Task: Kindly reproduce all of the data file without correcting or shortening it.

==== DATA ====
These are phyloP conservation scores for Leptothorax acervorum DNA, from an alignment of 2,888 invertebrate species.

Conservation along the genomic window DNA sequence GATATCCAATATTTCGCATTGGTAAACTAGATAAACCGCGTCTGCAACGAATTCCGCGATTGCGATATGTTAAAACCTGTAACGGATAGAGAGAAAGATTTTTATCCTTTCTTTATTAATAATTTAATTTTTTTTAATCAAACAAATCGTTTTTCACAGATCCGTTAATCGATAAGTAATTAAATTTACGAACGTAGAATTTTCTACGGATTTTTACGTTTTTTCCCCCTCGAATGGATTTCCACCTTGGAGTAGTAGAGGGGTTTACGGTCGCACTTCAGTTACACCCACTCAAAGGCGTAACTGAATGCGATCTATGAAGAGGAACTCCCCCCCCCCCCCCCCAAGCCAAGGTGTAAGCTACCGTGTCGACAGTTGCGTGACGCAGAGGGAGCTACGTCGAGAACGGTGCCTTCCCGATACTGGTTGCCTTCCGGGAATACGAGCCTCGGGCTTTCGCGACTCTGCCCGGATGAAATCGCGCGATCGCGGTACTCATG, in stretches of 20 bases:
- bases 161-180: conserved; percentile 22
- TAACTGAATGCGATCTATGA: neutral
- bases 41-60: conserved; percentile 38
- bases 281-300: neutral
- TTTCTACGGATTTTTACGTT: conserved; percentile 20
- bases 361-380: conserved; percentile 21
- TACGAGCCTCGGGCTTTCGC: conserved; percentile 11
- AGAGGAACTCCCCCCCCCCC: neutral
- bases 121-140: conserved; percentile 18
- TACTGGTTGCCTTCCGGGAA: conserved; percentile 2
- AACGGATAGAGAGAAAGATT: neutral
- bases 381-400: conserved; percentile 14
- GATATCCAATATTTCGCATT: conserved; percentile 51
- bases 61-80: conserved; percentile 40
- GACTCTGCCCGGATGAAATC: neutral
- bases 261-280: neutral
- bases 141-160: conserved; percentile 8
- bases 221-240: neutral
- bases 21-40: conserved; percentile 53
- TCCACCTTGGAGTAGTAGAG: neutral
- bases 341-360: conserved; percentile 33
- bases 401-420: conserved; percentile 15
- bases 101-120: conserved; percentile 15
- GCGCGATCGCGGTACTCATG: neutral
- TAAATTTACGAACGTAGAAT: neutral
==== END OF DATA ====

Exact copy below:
These are phyloP conservation scores for Leptothorax acervorum DNA, from an alignment of 2,888 invertebrate species.

Conservation along the genomic window DNA sequence GATATCCAATATTTCGCATTGGTAAACTAGATAAACCGCGTCTGCAACGAATTCCGCGATTGCGATATGTTAAAACCTGTAACGGATAGAGAGAAAGATTTTTATCCTTTCTTTATTAATAATTTAATTTTTTTTAATCAAACAAATCGTTTTTCACAGATCCGTTAATCGATAAGTAATTAAATTTACGAACGTAGAATTTTCTACGGATTTTTACGTTTTTTCCCCCTCGAATGGATTTCCACCTTGGAGTAGTAGAGGGGTTTACGGTCGCACTTCAGTTACACCCACTCAAAGGCGTAACTGAATGCGATCTATGAAGAGGAACTCCCCCCCCCCCCCCCCAAGCCAAGGTGTAAGCTACCGTGTCGACAGTTGCGTGACGCAGAGGGAGCTACGTCGAGAACGGTGCCTTCCCGATACTGGTTGCCTTCCGGGAATACGAGCCTCGGGCTTTCGCGACTCTGCCCGGATGAAATCGCGCGATCGCGGTACTCATG, in stretches of 20 bases:
- bases 161-180: conserved; percentile 22
- TAACTGAATGCGATCTATGA: neutral
- bases 41-60: conserved; percentile 38
- bases 281-300: neutral
- TTTCTACGGATTTTTACGTT: conserved; percentile 20
- bases 361-380: conserved; percentile 21
- TACGAGCCTCGGGCTTTCGC: conserved; percentile 11
- AGAGGAACTCCCCCCCCCCC: neutral
- bases 121-140: conserved; percentile 18
- TACTGGTTGCCTTCCGGGAA: conserved; percentile 2
- AACGGATAGAGAGAAAGATT: neutral
- bases 381-400: conserved; percentile 14
- GATATCCAATATTTCGCATT: conserved; percentile 51
- bases 61-80: conserved; percentile 40
- GACTCTGCCCGGATGAAATC: neutral
- bases 261-280: neutral
- bases 141-160: conserved; percentile 8
- bases 221-240: neutral
- bases 21-40: conserved; percentile 53
- TCCACCTTGGAGTAGTAGAG: neutral
- bases 341-360: conserved; percentile 33
- bases 401-420: conserved; percentile 15
- bases 101-120: conserved; percentile 15
- GCGCGATCGCGGTACTCATG: neutral
- TAAATTTACGAACGTAGAAT: neutral